Translational Research Partnership Awards Program - Phase I

Based on what it learned from the pilot program, the Foundation launched the Translational Research Program (TP) in 2004. The Foundation began a rigorous four-step process to select its partners. Of the 100 eligible BME departments, nine were selected.

Building a Formal Translational Research Program in Academia

Based on the tools developed and lessons learned during the Translational Research Partnership Program, described below, other universities should be able to implement formal Translational Research programs. 

The decision criteria for selection of the partner schools included opportunity for impact, a committed school of medicine, a well-resourced Office of Technology Transfer (OTT), a commitment to expand the BME department, creation of the Coulter Program Director (CPD) position, and assembly of an Oversight Committee (OC). The chemistry for partnership between the university and the Foundation was essential.

The mix of schools was diverse by design. There were large and small universities, public and private institutions, urban and rural locations, new and established BME departments, as well as large and small research budgets. The Coulter Program had additional requirements for the OTT. In many US universities, the OTT was insufficiently funded and focused on the cost of managing its intellectual property (IP). Common practice was to patent and out-license IP, but most offices lacked the resources to proactively seek industry partnerships and commercialization opportunities. The Coulter Program required active participation of OTT team members throughout every project’s life cycle. The common practice of engineers and scientists was to present discoveries to OTT for patenting without regard for their commercial viability. This practice was transformed to one that is dynamic and requires active participation for commercial analysis, industry validation and identification of potential sources of follow on funding. The program validated the critical role of OTT.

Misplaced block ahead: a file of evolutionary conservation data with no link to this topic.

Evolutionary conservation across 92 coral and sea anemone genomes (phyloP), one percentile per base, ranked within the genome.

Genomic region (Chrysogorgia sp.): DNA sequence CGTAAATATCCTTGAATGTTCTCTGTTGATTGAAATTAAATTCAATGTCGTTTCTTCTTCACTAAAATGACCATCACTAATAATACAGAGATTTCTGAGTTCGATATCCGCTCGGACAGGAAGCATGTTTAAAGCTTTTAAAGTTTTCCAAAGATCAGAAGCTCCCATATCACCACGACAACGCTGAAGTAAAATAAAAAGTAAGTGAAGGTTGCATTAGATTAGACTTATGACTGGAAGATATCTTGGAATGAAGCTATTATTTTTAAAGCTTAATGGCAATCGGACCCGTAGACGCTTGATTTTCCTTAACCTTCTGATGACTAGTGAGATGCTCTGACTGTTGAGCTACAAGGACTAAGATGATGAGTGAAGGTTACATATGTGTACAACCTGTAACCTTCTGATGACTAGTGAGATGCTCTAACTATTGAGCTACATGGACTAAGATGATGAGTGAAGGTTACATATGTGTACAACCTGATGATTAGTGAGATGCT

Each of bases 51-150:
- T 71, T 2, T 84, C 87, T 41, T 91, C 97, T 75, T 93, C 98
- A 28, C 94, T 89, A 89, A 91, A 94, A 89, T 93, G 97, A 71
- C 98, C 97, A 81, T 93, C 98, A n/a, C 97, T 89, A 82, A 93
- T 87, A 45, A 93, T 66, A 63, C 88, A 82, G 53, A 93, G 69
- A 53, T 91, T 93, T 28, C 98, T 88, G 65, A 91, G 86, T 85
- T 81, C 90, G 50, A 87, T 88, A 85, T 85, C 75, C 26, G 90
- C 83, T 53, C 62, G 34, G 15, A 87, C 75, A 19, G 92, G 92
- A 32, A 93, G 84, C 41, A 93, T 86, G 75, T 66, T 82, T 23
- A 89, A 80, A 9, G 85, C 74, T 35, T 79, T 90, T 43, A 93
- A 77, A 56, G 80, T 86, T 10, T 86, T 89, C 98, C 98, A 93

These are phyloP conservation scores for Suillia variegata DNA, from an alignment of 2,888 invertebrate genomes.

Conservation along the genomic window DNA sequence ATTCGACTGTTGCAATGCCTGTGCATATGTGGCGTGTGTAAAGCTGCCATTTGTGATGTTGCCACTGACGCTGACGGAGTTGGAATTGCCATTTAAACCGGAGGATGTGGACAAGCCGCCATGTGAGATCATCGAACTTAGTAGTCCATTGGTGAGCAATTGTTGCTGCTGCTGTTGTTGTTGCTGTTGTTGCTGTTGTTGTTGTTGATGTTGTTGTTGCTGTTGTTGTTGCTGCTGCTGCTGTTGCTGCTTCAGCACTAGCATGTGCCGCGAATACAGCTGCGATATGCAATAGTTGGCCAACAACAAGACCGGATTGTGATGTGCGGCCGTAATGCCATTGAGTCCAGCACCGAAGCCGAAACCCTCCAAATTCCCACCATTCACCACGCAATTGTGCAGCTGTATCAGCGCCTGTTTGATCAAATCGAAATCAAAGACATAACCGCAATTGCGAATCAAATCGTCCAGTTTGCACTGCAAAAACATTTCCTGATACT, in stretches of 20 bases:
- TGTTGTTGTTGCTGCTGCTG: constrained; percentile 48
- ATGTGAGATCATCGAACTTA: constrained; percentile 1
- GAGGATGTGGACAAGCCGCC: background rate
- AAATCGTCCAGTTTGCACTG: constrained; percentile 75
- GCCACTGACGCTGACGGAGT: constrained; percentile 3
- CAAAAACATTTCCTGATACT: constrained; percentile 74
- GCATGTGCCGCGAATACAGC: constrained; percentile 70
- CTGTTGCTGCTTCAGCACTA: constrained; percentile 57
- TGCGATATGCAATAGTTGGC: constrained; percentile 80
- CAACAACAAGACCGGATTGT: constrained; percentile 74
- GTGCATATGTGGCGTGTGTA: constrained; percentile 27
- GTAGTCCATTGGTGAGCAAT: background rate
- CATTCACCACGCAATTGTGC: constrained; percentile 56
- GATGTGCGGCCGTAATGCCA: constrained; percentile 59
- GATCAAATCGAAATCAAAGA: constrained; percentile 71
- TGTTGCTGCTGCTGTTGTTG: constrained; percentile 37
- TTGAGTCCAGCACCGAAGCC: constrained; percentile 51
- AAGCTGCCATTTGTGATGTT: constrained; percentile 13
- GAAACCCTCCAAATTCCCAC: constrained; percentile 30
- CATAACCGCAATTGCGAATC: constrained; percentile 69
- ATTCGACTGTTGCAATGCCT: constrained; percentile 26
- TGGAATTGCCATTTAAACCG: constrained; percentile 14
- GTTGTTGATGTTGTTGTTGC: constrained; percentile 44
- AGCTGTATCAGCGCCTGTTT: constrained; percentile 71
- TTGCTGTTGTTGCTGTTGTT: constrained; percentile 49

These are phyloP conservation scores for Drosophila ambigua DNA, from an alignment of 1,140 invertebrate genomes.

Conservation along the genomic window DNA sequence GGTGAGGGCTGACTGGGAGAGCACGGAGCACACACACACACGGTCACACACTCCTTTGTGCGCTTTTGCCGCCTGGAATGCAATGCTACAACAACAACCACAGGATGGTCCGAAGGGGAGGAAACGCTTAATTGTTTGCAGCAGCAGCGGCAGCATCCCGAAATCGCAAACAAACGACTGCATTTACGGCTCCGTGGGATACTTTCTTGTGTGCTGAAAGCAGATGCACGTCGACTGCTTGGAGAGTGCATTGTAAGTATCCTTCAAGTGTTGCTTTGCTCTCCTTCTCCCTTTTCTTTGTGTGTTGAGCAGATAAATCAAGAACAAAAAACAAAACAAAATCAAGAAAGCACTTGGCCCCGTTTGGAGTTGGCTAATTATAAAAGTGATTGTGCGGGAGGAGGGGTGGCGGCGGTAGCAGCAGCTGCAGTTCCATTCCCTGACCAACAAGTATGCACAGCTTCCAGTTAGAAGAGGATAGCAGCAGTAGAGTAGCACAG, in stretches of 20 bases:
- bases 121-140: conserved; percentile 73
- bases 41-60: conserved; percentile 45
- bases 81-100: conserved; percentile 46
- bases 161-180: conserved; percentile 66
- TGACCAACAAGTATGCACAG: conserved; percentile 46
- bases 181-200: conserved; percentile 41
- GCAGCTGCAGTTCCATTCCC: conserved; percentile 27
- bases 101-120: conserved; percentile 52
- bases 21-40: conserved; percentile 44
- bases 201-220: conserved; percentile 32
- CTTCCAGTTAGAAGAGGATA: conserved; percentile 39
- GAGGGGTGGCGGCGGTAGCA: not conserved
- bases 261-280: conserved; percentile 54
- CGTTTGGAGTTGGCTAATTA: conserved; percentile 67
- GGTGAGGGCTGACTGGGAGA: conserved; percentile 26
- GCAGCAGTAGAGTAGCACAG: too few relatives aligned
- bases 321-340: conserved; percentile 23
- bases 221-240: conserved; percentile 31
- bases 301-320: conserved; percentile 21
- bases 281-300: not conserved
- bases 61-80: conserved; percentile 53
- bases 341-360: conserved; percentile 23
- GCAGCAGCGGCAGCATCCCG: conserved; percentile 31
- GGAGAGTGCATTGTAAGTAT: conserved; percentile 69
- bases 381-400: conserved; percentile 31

At the core of the Coulter Commercialization Process is the desire to identify ideas, developed from interactions between clinicians and biomedical engineers, for solutions to unmet clinical needs. The projects are managed to the point where risk is reduced enough to attract professional follow-on funding, the metric of success. Although follow-on funding and commercialization are not the primary goals of the Program, they are critical steps to bringing innovations to patients.

The expected outcomes for the Program are the following. The partner universities would become:

  • Powerhouses of translational research
  • Preferred partners for industry and venture capital
  • Economic engines for their community

The Foundation and the universities worked for almost a year to adapt the product development practices of industry for use in academia. In what came to be known as the “Coulter Commercialization Process”, it is a guide to accelerate academic innovations using business practices that can be implemented by any university. Although formulaic in the identification of key success elements, each program has the freedom to operate within its own ecosystem and leverage their competencies for implementation. In addition, job process requirements for the four strategic stakeholders were created. At the start of this five-year program, success meant attracting follow-on funding for projects. The success metric was defined as the number of projects that were licensed to professional sources of funding.

By the end of the third year, all stakeholders understood their roles and responsibilities. Successful projects started to attract external funds and this steadily accelerated through the fifth year. The OC recognized which projects should be funded or stopped. The OTT developed networks with industry, VCs and other sources of follow-on funding. The project teams together with the OTT, OC, and CPDs were able to better define the proof-of-concept or “Killer Experiment” based on expert feedback. The Killer Experiment, a significant step in the project de-risking process, is defined as an experiment for which the outcome either increases confidence toward further development of the project or recommends the project be “killed” (stopped).

As of March 31, 2013, with an investment of $70MM, about 280 projects had received at least one year of funding. Thirty-one were licensed to established medical companies. Of 60 start-ups, 55 received VC funding in excess of $900MM and another twenty were seeking funding. It is important to note that most of the universities were able to achieve a project success rate in excess of 30.7 percent. Neither geographic location nor research budget were relevant predictors of success. An unanticipated program result was the generation of more than $500MM in additional government funding. While these early results were striking, the program continues to succeed, with projects attracting follow-on funding and seven of the original ten universities have committed to continue this program into perpetuity.